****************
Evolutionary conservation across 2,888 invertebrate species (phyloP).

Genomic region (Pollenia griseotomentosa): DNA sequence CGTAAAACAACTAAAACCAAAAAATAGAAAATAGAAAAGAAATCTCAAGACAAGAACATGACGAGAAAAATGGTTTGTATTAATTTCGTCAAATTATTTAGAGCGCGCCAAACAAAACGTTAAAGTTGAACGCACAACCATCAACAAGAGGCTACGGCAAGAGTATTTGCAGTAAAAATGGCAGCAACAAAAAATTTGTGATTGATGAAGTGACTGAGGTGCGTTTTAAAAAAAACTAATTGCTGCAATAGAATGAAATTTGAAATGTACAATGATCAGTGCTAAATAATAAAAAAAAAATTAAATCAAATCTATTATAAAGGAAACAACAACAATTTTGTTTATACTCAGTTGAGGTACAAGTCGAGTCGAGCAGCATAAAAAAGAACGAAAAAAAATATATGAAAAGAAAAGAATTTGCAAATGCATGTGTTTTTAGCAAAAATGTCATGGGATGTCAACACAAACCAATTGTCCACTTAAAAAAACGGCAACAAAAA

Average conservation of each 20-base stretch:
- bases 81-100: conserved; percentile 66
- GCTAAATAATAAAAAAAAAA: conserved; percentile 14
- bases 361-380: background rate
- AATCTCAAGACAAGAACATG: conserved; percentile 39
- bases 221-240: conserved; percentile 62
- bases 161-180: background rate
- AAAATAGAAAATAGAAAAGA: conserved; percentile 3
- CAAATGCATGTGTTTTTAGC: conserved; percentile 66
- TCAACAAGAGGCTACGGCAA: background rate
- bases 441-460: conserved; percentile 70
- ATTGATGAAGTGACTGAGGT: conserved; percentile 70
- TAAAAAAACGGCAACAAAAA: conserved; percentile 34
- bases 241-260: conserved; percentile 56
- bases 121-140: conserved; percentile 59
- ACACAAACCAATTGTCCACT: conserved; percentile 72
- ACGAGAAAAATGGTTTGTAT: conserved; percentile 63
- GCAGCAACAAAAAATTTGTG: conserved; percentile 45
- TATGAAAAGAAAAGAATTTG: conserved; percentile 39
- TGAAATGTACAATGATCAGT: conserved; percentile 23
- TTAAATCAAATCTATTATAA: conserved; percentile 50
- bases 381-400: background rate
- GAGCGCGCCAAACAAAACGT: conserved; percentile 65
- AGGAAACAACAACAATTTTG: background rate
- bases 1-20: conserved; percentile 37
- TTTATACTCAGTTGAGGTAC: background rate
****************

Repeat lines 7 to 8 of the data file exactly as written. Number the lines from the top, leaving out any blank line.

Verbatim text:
- AATCTCAAGACAAGAACATG: conserved; percentile 39
- bases 221-240: conserved; percentile 62